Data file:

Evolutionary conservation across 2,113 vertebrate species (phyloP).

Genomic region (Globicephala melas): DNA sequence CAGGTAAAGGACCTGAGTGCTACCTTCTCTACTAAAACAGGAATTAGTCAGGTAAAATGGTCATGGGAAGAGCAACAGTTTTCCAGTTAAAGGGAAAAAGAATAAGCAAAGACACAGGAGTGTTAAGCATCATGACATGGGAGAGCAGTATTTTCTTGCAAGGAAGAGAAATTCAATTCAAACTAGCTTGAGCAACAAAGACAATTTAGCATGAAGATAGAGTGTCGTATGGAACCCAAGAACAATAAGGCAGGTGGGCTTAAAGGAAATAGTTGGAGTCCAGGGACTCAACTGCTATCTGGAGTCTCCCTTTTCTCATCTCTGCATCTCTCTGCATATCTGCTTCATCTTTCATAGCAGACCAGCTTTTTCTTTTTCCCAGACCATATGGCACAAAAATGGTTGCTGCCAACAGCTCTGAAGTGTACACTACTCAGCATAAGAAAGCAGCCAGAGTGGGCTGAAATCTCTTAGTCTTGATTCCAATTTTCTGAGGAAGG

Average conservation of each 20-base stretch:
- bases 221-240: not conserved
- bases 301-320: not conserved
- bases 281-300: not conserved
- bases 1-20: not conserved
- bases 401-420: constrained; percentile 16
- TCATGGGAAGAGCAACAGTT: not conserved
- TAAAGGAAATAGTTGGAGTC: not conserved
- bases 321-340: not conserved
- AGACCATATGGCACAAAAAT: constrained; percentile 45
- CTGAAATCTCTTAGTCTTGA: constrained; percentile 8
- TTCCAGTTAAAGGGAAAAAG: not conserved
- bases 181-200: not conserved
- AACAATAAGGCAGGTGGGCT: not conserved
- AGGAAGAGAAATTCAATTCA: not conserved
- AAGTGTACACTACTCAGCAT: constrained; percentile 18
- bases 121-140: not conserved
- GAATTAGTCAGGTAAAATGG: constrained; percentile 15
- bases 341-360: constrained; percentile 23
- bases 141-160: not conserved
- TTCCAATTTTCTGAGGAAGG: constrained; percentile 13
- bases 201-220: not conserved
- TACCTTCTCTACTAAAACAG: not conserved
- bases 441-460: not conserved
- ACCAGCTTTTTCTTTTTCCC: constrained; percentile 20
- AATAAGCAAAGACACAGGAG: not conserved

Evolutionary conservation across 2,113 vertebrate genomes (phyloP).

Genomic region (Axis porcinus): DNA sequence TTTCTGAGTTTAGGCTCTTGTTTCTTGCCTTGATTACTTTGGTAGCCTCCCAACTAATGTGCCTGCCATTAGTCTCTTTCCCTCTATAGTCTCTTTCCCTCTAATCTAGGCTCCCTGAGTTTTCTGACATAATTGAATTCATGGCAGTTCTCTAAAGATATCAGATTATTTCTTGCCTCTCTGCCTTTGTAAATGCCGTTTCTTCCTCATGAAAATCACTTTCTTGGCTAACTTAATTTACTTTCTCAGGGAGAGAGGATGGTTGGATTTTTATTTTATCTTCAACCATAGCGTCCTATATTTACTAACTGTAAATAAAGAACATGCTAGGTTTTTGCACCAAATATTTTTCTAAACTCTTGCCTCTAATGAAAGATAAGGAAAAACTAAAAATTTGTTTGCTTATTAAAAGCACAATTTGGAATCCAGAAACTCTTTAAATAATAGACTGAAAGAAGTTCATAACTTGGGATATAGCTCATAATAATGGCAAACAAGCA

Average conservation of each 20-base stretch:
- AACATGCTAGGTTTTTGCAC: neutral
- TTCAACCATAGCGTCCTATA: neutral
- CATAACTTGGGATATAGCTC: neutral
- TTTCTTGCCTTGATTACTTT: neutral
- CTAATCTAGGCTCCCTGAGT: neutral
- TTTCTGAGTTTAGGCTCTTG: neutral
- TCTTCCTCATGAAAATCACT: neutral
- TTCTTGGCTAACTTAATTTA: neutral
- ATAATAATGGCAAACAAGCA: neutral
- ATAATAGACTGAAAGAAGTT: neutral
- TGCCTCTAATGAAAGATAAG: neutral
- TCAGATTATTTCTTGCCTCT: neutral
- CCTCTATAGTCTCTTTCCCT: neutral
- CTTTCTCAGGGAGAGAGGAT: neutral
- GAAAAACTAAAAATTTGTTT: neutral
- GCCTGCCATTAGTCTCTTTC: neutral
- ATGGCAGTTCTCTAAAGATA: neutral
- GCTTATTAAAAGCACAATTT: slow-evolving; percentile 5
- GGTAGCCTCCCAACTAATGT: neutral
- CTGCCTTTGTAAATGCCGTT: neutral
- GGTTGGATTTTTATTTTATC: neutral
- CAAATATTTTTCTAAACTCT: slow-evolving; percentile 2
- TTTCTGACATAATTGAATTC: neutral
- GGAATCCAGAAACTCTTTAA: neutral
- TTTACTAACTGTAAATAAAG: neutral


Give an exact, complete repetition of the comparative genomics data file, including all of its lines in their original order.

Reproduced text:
Evolutionary conservation across 2,113 vertebrate species (phyloP).

Genomic region (Globicephala melas): DNA sequence CAGGTAAAGGACCTGAGTGCTACCTTCTCTACTAAAACAGGAATTAGTCAGGTAAAATGGTCATGGGAAGAGCAACAGTTTTCCAGTTAAAGGGAAAAAGAATAAGCAAAGACACAGGAGTGTTAAGCATCATGACATGGGAGAGCAGTATTTTCTTGCAAGGAAGAGAAATTCAATTCAAACTAGCTTGAGCAACAAAGACAATTTAGCATGAAGATAGAGTGTCGTATGGAACCCAAGAACAATAAGGCAGGTGGGCTTAAAGGAAATAGTTGGAGTCCAGGGACTCAACTGCTATCTGGAGTCTCCCTTTTCTCATCTCTGCATCTCTCTGCATATCTGCTTCATCTTTCATAGCAGACCAGCTTTTTCTTTTTCCCAGACCATATGGCACAAAAATGGTTGCTGCCAACAGCTCTGAAGTGTACACTACTCAGCATAAGAAAGCAGCCAGAGTGGGCTGAAATCTCTTAGTCTTGATTCCAATTTTCTGAGGAAGG

Average conservation of each 20-base stretch:
- bases 221-240: not conserved
- bases 301-320: not conserved
- bases 281-300: not conserved
- bases 1-20: not conserved
- bases 401-420: constrained; percentile 16
- TCATGGGAAGAGCAACAGTT: not conserved
- TAAAGGAAATAGTTGGAGTC: not conserved
- bases 321-340: not conserved
- AGACCATATGGCACAAAAAT: constrained; percentile 45
- CTGAAATCTCTTAGTCTTGA: constrained; percentile 8
- TTCCAGTTAAAGGGAAAAAG: not conserved
- bases 181-200: not conserved
- AACAATAAGGCAGGTGGGCT: not conserved
- AGGAAGAGAAATTCAATTCA: not conserved
- AAGTGTACACTACTCAGCAT: constrained; percentile 18
- bases 121-140: not conserved
- GAATTAGTCAGGTAAAATGG: constrained; percentile 15
- bases 341-360: constrained; percentile 23
- bases 141-160: not conserved
- TTCCAATTTTCTGAGGAAGG: constrained; percentile 13
- bases 201-220: not conserved
- TACCTTCTCTACTAAAACAG: not conserved
- bases 441-460: not conserved
- ACCAGCTTTTTCTTTTTCCC: constrained; percentile 20
- AATAAGCAAAGACACAGGAG: not conserved

Evolutionary conservation across 2,113 vertebrate genomes (phyloP).

Genomic region (Axis porcinus): DNA sequence TTTCTGAGTTTAGGCTCTTGTTTCTTGCCTTGATTACTTTGGTAGCCTCCCAACTAATGTGCCTGCCATTAGTCTCTTTCCCTCTATAGTCTCTTTCCCTCTAATCTAGGCTCCCTGAGTTTTCTGACATAATTGAATTCATGGCAGTTCTCTAAAGATATCAGATTATTTCTTGCCTCTCTGCCTTTGTAAATGCCGTTTCTTCCTCATGAAAATCACTTTCTTGGCTAACTTAATTTACTTTCTCAGGGAGAGAGGATGGTTGGATTTTTATTTTATCTTCAACCATAGCGTCCTATATTTACTAACTGTAAATAAAGAACATGCTAGGTTTTTGCACCAAATATTTTTCTAAACTCTTGCCTCTAATGAAAGATAAGGAAAAACTAAAAATTTGTTTGCTTATTAAAAGCACAATTTGGAATCCAGAAACTCTTTAAATAATAGACTGAAAGAAGTTCATAACTTGGGATATAGCTCATAATAATGGCAAACAAGCA

Average conservation of each 20-base stretch:
- AACATGCTAGGTTTTTGCAC: neutral
- TTCAACCATAGCGTCCTATA: neutral
- CATAACTTGGGATATAGCTC: neutral
- TTTCTTGCCTTGATTACTTT: neutral
- CTAATCTAGGCTCCCTGAGT: neutral
- TTTCTGAGTTTAGGCTCTTG: neutral
- TCTTCCTCATGAAAATCACT: neutral
- TTCTTGGCTAACTTAATTTA: neutral
- ATAATAATGGCAAACAAGCA: neutral
- ATAATAGACTGAAAGAAGTT: neutral
- TGCCTCTAATGAAAGATAAG: neutral
- TCAGATTATTTCTTGCCTCT: neutral
- CCTCTATAGTCTCTTTCCCT: neutral
- CTTTCTCAGGGAGAGAGGAT: neutral
- GAAAAACTAAAAATTTGTTT: neutral
- GCCTGCCATTAGTCTCTTTC: neutral
- ATGGCAGTTCTCTAAAGATA: neutral
- GCTTATTAAAAGCACAATTT: slow-evolving; percentile 5
- GGTAGCCTCCCAACTAATGT: neutral
- CTGCCTTTGTAAATGCCGTT: neutral
- GGTTGGATTTTTATTTTATC: neutral
- CAAATATTTTTCTAAACTCT: slow-evolving; percentile 2
- TTTCTGACATAATTGAATTC: neutral
- GGAATCCAGAAACTCTTTAA: neutral
- TTTACTAACTGTAAATAAAG: neutral